Claffey had worked on the dancehall scene all over Connacht throughout the 1970s and decided to concentrate on developing his business following the first outing of Midwest. Financial problems struck in the recessionary early 1980s and Claffey struggled with his new venture, the Midas Nightclub in Ballyhaunis, Co. Mayo. A visiting band suggested that he contact radio engineer Gerry Reilly from Co. Cavan who had installed dozens of transmitters for pirates around the country. Claffey later teamed up with DJ Chris Carroll who raised £1,500 for the transmitter which was installed by Reilly in what he described as a ‘haunted house’ near Ballyhaunis.

Sunday Night Live on Midwest Radio
Midwest flyer from November 1985 (courtesy of Ian Biggar).

Midwest Radio returned to the air on 1332 kHz from the cloakroom of the Midas Nightclub on Monday November 25th 1985. The station broadcast from 10am to 7pm daily but had just two presenters, Claffey and Carroll, both of whom kept up their regular jobs. The first ad was for a local supermarket but after receiving a large electricity bill in early 1986, it was clear that the station needed a more stable income. Midwest closed down for two days while the presenters hit the road to seek more advertisers. The diet of music was Irish and country, hugely popular in rural Ireland in the 1980s but ignored by RTÉ to its cost.

Midwest grew rapidly and by Christmas 1986, commercial breaks could last as long as ten minutes per hour. In 1987, a second AM transmitter was installed by Gerry Reilly in Kiltimagh on 1233 kHz which brought the station to listeners in north Mayo. This was followed by FM transmitters in Achill Island to the west and Balla in the centre of the county. Claffey also launched a live weekly broadcast of a concert from the Midas, ‘Sunday Night Live’, which proved hugely popular with listeners. Busloads of people came from all over Mayo every Sunday night to get in on the action which included competitions and prizes. Claffey himself was regularly on stage at the Midas, as was retired Garda John Duggan who began his career at Midwest when still a serving member of the force. Duggan presented the final show on Midwest before its closure on December 30th 1988 and the station said its final farewell to listeners at a packed concert at the Midas.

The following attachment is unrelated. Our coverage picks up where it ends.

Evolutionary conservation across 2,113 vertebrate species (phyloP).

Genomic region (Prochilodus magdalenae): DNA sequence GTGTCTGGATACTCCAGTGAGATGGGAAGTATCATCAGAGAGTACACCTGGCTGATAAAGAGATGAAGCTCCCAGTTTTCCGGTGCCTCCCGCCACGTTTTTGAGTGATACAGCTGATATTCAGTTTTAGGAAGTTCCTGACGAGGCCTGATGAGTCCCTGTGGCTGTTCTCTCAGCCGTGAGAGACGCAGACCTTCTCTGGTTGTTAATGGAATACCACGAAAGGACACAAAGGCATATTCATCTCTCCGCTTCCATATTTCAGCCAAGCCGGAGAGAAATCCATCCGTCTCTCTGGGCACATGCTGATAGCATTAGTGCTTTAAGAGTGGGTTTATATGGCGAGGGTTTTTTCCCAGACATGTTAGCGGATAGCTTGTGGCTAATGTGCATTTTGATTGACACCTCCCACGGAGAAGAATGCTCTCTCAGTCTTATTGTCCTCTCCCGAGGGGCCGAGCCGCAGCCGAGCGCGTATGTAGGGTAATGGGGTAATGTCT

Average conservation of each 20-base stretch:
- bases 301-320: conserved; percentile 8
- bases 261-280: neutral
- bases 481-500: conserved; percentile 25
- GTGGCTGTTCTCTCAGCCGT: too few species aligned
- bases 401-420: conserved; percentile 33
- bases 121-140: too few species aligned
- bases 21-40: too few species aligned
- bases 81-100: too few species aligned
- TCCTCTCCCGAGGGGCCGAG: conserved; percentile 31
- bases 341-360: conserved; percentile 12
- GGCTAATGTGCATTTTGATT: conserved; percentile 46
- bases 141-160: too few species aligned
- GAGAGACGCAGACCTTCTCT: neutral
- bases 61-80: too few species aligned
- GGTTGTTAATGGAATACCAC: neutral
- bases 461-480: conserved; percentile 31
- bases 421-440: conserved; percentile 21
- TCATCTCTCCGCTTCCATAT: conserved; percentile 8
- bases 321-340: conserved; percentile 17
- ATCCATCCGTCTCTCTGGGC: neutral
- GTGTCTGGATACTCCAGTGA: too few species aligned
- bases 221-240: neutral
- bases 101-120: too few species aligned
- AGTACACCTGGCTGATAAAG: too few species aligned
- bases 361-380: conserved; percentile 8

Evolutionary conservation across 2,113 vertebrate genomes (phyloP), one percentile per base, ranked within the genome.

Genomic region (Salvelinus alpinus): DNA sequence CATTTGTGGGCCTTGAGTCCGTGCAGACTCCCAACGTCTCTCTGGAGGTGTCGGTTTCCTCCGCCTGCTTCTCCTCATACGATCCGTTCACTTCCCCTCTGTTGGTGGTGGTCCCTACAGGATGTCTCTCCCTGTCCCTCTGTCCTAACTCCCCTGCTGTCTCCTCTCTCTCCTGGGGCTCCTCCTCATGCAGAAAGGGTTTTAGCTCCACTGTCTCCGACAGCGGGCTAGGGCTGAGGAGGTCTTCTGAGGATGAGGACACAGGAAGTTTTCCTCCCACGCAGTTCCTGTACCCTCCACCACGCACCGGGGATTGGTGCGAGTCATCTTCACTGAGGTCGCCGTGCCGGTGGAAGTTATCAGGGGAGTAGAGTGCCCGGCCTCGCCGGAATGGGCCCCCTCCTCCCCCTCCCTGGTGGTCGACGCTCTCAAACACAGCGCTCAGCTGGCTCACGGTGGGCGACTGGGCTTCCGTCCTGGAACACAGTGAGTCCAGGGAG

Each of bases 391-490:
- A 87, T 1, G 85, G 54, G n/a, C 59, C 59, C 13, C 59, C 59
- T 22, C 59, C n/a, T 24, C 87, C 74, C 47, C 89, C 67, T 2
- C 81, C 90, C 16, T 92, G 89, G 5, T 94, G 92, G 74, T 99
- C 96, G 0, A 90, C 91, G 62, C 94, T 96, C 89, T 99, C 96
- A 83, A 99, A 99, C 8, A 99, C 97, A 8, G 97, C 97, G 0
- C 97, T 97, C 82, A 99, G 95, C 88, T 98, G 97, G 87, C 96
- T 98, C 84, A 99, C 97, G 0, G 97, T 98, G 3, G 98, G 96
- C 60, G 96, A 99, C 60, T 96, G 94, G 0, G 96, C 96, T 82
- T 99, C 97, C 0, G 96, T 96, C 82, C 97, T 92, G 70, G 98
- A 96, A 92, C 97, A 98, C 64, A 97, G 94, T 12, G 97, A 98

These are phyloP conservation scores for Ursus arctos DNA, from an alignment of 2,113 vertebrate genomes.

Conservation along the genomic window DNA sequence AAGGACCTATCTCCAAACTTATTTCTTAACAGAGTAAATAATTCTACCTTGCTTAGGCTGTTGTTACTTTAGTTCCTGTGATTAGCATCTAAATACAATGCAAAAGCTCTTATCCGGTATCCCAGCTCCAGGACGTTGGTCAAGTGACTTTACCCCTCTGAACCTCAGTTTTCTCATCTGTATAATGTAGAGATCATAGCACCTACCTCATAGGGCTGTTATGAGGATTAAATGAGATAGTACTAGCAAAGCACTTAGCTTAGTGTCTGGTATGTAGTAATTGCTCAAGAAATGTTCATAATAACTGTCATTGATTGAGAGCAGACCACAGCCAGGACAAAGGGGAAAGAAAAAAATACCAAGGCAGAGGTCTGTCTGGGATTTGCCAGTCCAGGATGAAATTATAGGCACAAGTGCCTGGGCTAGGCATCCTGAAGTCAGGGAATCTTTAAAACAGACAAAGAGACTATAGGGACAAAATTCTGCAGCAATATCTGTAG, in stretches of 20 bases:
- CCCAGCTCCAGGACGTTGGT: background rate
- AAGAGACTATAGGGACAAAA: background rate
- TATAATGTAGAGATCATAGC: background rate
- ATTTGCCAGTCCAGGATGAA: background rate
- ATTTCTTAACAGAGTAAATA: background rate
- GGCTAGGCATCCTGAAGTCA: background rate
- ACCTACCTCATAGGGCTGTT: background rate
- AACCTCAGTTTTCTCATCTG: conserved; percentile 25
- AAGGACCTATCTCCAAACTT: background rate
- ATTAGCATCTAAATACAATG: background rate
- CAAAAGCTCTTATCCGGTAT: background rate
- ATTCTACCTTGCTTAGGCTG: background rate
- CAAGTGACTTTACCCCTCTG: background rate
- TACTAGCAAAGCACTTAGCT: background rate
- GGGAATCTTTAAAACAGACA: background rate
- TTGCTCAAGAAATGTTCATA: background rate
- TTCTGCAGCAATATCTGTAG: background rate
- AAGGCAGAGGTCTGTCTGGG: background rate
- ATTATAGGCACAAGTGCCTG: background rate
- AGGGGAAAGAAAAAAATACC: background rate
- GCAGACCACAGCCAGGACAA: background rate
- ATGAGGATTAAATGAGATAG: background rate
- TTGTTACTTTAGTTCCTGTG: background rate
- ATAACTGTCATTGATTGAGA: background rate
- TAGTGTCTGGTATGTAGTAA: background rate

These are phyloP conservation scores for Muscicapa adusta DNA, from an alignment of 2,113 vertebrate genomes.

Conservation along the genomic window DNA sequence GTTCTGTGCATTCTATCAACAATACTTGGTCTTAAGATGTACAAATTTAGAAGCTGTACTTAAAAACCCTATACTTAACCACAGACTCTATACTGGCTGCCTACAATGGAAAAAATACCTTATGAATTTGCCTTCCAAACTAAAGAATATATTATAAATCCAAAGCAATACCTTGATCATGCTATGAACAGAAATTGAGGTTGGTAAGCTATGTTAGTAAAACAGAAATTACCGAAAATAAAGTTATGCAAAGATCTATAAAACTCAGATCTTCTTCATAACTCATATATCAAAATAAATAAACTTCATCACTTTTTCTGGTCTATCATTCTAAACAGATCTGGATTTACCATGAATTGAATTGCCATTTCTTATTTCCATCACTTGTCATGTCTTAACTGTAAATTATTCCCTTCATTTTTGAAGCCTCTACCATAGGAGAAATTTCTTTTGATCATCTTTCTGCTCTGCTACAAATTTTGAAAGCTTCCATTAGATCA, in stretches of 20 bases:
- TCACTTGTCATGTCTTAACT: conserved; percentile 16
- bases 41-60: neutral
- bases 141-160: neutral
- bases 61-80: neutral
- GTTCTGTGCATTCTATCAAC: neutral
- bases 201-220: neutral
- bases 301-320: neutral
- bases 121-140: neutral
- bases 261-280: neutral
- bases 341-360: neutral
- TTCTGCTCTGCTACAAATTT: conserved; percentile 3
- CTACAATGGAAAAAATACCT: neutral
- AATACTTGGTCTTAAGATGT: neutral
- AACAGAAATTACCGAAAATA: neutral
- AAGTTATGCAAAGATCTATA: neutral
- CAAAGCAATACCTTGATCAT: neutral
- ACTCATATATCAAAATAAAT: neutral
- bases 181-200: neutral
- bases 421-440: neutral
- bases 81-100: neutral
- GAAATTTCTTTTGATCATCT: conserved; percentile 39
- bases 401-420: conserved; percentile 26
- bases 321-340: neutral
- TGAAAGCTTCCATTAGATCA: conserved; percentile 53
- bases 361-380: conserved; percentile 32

Sunday Night Live on Midwest Radio
John Duggan presents his final show in 1988 (photo by Frank Dolan).

There’s an excellent account of the station’s history in Magic and Madness: The Midwest Radio Phenomenon by James Laffey and we are indebted to that book for most of the information in this post. Midwest Radio was one of the few pirates to be licensed in 1989 and remains among Ireland’s most successful local stations.

This recording is from 98.6 FM on 20th November 1988 from 2128 to 2217. It features the lead-in to ‘Sunday Night Live’ with Johnny Oosten which includes a fantastic musical tribute to Midwest a month before its closure. This is followed by John Duggan hosting live from the Midas. We thank John Breslin for donating this recording and James Laffey for assisting us with sourcing photos.  

Interview: Gerry Reilly, transmitter man

Interview: Gerry Reilly, transmitter man

On October 20th 2018 over 100 radio anoraks gathered in the Ballsbridge Hotel in Dublin. The purpose was to meet and record oral history of the pirate radio era.

In this interview, Walter Hegarty talks to Gerry Reilly, a radio engineer from Co. Cavan. Gerry worked on transmitters for almost 50 stations including Kandy Radio, Galway District Radio (GDR), Hometown Radio, Big M, Erneside, NWCR, CCR, Breffni Radio, Midwest Radio. East Coast Radio (Louth), Melvin Radio, Radio North, Riverside Radio, Boyneside Radio, DCR Letterkenny, Radio West, Rainbow Radio, Star Radio, North Star, KISS FM, KITS, North Atlantic Radio and many more.